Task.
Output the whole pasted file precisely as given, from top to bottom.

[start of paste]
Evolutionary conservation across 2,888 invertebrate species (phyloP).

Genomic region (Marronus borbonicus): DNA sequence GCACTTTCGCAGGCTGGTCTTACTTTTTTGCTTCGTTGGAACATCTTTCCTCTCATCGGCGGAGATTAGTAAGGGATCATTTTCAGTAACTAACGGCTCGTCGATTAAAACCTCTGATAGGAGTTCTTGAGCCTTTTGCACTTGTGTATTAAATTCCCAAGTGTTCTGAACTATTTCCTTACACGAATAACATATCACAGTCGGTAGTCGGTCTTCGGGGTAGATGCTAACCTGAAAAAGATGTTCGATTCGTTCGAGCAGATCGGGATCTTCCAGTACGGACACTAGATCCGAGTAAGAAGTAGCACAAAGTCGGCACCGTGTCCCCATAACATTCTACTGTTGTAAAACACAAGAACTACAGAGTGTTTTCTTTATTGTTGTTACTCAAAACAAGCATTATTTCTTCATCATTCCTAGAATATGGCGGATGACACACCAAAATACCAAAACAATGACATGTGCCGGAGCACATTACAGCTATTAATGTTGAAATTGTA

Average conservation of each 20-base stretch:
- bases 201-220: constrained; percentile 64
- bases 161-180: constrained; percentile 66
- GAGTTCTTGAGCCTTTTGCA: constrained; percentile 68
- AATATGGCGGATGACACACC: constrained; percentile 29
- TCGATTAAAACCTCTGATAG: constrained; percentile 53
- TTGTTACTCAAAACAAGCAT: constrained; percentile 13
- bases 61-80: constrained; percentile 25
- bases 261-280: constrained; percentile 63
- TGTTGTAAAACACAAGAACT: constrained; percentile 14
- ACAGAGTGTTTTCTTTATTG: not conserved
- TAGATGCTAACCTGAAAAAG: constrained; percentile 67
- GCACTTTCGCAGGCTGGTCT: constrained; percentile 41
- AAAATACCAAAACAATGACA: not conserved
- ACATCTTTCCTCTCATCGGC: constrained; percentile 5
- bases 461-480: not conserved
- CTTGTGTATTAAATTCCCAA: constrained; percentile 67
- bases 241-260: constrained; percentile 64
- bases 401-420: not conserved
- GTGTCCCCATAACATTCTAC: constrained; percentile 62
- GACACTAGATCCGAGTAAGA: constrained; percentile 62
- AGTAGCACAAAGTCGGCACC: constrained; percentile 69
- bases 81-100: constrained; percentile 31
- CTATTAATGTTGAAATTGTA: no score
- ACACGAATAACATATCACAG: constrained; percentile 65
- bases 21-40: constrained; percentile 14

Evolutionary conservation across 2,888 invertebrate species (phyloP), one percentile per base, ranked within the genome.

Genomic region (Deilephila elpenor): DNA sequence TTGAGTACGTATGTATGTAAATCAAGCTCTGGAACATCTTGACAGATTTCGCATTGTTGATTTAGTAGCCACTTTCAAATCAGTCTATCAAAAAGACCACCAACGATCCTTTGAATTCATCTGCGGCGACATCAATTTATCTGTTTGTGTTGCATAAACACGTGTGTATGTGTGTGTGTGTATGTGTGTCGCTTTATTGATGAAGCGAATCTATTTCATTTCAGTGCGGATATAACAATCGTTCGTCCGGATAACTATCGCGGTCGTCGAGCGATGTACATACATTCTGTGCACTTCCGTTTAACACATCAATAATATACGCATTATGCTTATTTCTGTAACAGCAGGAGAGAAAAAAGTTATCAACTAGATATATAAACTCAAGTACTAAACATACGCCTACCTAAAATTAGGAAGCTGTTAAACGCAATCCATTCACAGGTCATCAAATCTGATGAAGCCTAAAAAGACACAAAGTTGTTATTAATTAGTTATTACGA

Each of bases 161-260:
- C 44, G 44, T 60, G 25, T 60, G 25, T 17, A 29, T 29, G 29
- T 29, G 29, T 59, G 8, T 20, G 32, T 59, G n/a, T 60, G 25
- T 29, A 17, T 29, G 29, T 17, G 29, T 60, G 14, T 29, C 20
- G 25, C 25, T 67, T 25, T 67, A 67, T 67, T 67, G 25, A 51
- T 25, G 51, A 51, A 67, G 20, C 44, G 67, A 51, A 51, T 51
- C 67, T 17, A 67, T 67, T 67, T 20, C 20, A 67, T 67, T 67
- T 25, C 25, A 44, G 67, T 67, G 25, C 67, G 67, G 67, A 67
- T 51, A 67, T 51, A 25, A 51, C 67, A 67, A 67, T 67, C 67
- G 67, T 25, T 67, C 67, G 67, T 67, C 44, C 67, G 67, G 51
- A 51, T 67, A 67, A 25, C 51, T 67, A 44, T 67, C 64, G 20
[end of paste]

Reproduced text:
Evolutionary conservation across 2,888 invertebrate species (phyloP).

Genomic region (Marronus borbonicus): DNA sequence GCACTTTCGCAGGCTGGTCTTACTTTTTTGCTTCGTTGGAACATCTTTCCTCTCATCGGCGGAGATTAGTAAGGGATCATTTTCAGTAACTAACGGCTCGTCGATTAAAACCTCTGATAGGAGTTCTTGAGCCTTTTGCACTTGTGTATTAAATTCCCAAGTGTTCTGAACTATTTCCTTACACGAATAACATATCACAGTCGGTAGTCGGTCTTCGGGGTAGATGCTAACCTGAAAAAGATGTTCGATTCGTTCGAGCAGATCGGGATCTTCCAGTACGGACACTAGATCCGAGTAAGAAGTAGCACAAAGTCGGCACCGTGTCCCCATAACATTCTACTGTTGTAAAACACAAGAACTACAGAGTGTTTTCTTTATTGTTGTTACTCAAAACAAGCATTATTTCTTCATCATTCCTAGAATATGGCGGATGACACACCAAAATACCAAAACAATGACATGTGCCGGAGCACATTACAGCTATTAATGTTGAAATTGTA

Average conservation of each 20-base stretch:
- bases 201-220: constrained; percentile 64
- bases 161-180: constrained; percentile 66
- GAGTTCTTGAGCCTTTTGCA: constrained; percentile 68
- AATATGGCGGATGACACACC: constrained; percentile 29
- TCGATTAAAACCTCTGATAG: constrained; percentile 53
- TTGTTACTCAAAACAAGCAT: constrained; percentile 13
- bases 61-80: constrained; percentile 25
- bases 261-280: constrained; percentile 63
- TGTTGTAAAACACAAGAACT: constrained; percentile 14
- ACAGAGTGTTTTCTTTATTG: not conserved
- TAGATGCTAACCTGAAAAAG: constrained; percentile 67
- GCACTTTCGCAGGCTGGTCT: constrained; percentile 41
- AAAATACCAAAACAATGACA: not conserved
- ACATCTTTCCTCTCATCGGC: constrained; percentile 5
- bases 461-480: not conserved
- CTTGTGTATTAAATTCCCAA: constrained; percentile 67
- bases 241-260: constrained; percentile 64
- bases 401-420: not conserved
- GTGTCCCCATAACATTCTAC: constrained; percentile 62
- GACACTAGATCCGAGTAAGA: constrained; percentile 62
- AGTAGCACAAAGTCGGCACC: constrained; percentile 69
- bases 81-100: constrained; percentile 31
- CTATTAATGTTGAAATTGTA: no score
- ACACGAATAACATATCACAG: constrained; percentile 65
- bases 21-40: constrained; percentile 14

Evolutionary conservation across 2,888 invertebrate species (phyloP), one percentile per base, ranked within the genome.

Genomic region (Deilephila elpenor): DNA sequence TTGAGTACGTATGTATGTAAATCAAGCTCTGGAACATCTTGACAGATTTCGCATTGTTGATTTAGTAGCCACTTTCAAATCAGTCTATCAAAAAGACCACCAACGATCCTTTGAATTCATCTGCGGCGACATCAATTTATCTGTTTGTGTTGCATAAACACGTGTGTATGTGTGTGTGTGTATGTGTGTCGCTTTATTGATGAAGCGAATCTATTTCATTTCAGTGCGGATATAACAATCGTTCGTCCGGATAACTATCGCGGTCGTCGAGCGATGTACATACATTCTGTGCACTTCCGTTTAACACATCAATAATATACGCATTATGCTTATTTCTGTAACAGCAGGAGAGAAAAAAGTTATCAACTAGATATATAAACTCAAGTACTAAACATACGCCTACCTAAAATTAGGAAGCTGTTAAACGCAATCCATTCACAGGTCATCAAATCTGATGAAGCCTAAAAAGACACAAAGTTGTTATTAATTAGTTATTACGA

Each of bases 161-260:
- C 44, G 44, T 60, G 25, T 60, G 25, T 17, A 29, T 29, G 29
- T 29, G 29, T 59, G 8, T 20, G 32, T 59, G n/a, T 60, G 25
- T 29, A 17, T 29, G 29, T 17, G 29, T 60, G 14, T 29, C 20
- G 25, C 25, T 67, T 25, T 67, A 67, T 67, T 67, G 25, A 51
- T 25, G 51, A 51, A 67, G 20, C 44, G 67, A 51, A 51, T 51
- C 67, T 17, A 67, T 67, T 67, T 20, C 20, A 67, T 67, T 67
- T 25, C 25, A 44, G 67, T 67, G 25, C 67, G 67, G 67, A 67
- T 51, A 67, T 51, A 25, A 51, C 67, A 67, A 67, T 67, C 67
- G 67, T 25, T 67, C 67, G 67, T 67, C 44, C 67, G 67, G 51
- A 51, T 67, A 67, A 25, C 51, T 67, A 44, T 67, C 64, G 20